Then the night we were supposed to go into the studio there were money problems with everybody except Jimi, who wasn't really concerned about it. So it got aborted. But out of that whole thing came some good. Jimi and I would sit and listen to Sketches Of Spain, the Miles album with Gil Evans, and so I got the idea of trying to do an album like that, trying to get the point where Jimi could just play, without being forced to write pop tunes. So we decided to do an album called Voodoo Chile Plays The Blues, with Jimi in front of the Gil Evans orchestra and with Gil doing the arrangements. It was going to be pretty much an updated version of the concept of Sketches Of Spain, with Jimi's guitar fronting the big band instead of Miles' trumpet. So we all loved it and called Gil in, and went over all the songs, and Gil began to write. Unfortunately Jimi died before we had the chance to go into the studio. But subsequently Gil went and recorded an album of Jimi Hendrix music; and if you listen to that album you'll find Gil only wrote two of the arrangements, because he gave the rest to the band. The two he wrote were two we'd discussed.

Anyway, that's the direction we were headed in. I spent about five months in the Record Plant with the Band of Gypsys, recording all those tracks that his management inevitably took over to Electric Lady, that were mixed by Eddie Kramer and Mitch Mitchell, all those tracks that came out on Cry Of Love. But I had known about all those other tracks that were in the can and a lot of them were in my library, all the Crash Landing stuff.

And so in 1974, after we figured it was all over and put everything away, Warner Bros. called me and said that they had just received a record from the Mike Jeffrey estate which was so bad they just couldn't accept it. [Ed. Note: this was Loose Ends.] So they asked me if I thought there was anything better on Jimi Hendrix, because obviously the catalog was doing very well at the time and there was still a lot of interest in him, though it had peaked in about 1972. So I said yes, and I went into the library and pulled out the stuff I knew was good.

The reason it wasn't released at the time, the reason Jimi never finished them, is that there were problems with the rhythm section. So I used as a criterion those songs which had Jimi playing rhythm and lead and doing a vocal. Whatever song I had with him doing all three, those are the songs I used, because they pretty much dictated the arrangement. I mean, if you listen to Jimi's rhythm guitar you know what he was saying, basically. And of course the drum patterns and the bass patterns were there already, it's just that they weren't right. The time was off, that kind of thing.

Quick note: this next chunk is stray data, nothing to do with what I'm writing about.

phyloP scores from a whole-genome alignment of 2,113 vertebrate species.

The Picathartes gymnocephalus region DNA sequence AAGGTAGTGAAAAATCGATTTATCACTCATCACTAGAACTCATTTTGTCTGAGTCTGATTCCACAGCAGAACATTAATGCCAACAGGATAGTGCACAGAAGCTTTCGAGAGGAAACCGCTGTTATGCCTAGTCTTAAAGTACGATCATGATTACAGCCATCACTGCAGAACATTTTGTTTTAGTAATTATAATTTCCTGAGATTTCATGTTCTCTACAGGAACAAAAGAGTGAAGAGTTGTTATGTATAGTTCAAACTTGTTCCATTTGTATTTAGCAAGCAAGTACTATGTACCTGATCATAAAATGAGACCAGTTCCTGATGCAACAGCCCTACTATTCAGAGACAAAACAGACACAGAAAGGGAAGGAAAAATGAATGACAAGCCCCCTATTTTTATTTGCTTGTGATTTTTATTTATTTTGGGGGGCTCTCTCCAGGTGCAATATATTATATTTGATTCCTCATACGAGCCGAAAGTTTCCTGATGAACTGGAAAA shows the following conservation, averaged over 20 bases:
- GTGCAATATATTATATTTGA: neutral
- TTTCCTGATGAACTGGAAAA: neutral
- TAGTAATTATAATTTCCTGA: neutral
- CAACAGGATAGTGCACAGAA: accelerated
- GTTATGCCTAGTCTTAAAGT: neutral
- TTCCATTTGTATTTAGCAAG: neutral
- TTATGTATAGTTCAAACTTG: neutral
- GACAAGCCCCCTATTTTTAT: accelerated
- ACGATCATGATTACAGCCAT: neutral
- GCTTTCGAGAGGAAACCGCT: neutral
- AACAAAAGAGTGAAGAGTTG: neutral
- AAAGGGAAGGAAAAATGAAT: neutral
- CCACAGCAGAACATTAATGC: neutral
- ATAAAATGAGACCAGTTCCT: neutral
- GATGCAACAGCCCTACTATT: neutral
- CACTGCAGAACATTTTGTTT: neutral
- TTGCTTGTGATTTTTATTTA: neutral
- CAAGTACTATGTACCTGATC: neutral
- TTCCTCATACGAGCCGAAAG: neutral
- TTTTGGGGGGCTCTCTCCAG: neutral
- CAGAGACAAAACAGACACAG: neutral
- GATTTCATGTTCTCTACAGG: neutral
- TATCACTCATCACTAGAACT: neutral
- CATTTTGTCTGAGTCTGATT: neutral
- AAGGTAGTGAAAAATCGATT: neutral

So I just went back on in with what I considered to be great studio musicians and re-did those tracks. You know, I could've called Mitch Mitchell back and I could've called all those people back in, but they were the reason we had to change the tracks. There was no point in doing that, because I know them all pretty well and I know their capacities and I just didn't think they were capable of re-recording the tracks. There's a big difference between being in the studio and recording, and then coming back to overdub. See, if you listen to those things with a metronome in front of you, you'll find that the tempo changes almost every four bars.

That's what the problem is: how do you get a musician who's patient enough, who understands what he's got to do. I mean, in overdubbing those tracks I must have burned out twenty musicians because nobody can stand it, nobody can handle going through a four-minute song that takes six days to overdub because you can only go four bars at a time. So it required musicians with great patience, like Alan Schwartzberg who can sit there and play two bars and not get frustrated and fucked up and have to walk off the set. Those guys could do that, they could sit there and do two bars, four bars, six bars, eight bars, until they got through the song, and they could make it sound like they played all the way through in one pass. That's the point. I know that a Mitch Mitchell and a Buddy Miles can't do that; they're not technicians, and I needed technicians, So basically that's how Crash Landing got done. Everybody but the people made some noise about it, but the people bought the record. It sold over 600,000 in America, and it sold 1.2 million around the world.

I'm not so happy with Midnight Lightnin', which was the second one I did. But in taking on the obligation of recording Crash Landing I had to take on the obligation of doing three records. It was a business situation between the estate and Warner Bros., and if I didn't deliver the three records they could not deliver the kind of dollars that were necessary to do the first one. Also, the estate was in trouble financially; I could go on and on, but basically Mike Jeffrey told Jimi's father that Jimi's estate was worth whatever he had in his pockets when he died. This deal turned that around. It gave Leo Branton, who is now the executor of the estate, an opportunity to put everybody to task because there was future income, and so he straightened it all out, and Jimi's father is a millionaire today. And at least the legacy of Hendrix has been supported and upheld, so that now he's almost like a star again.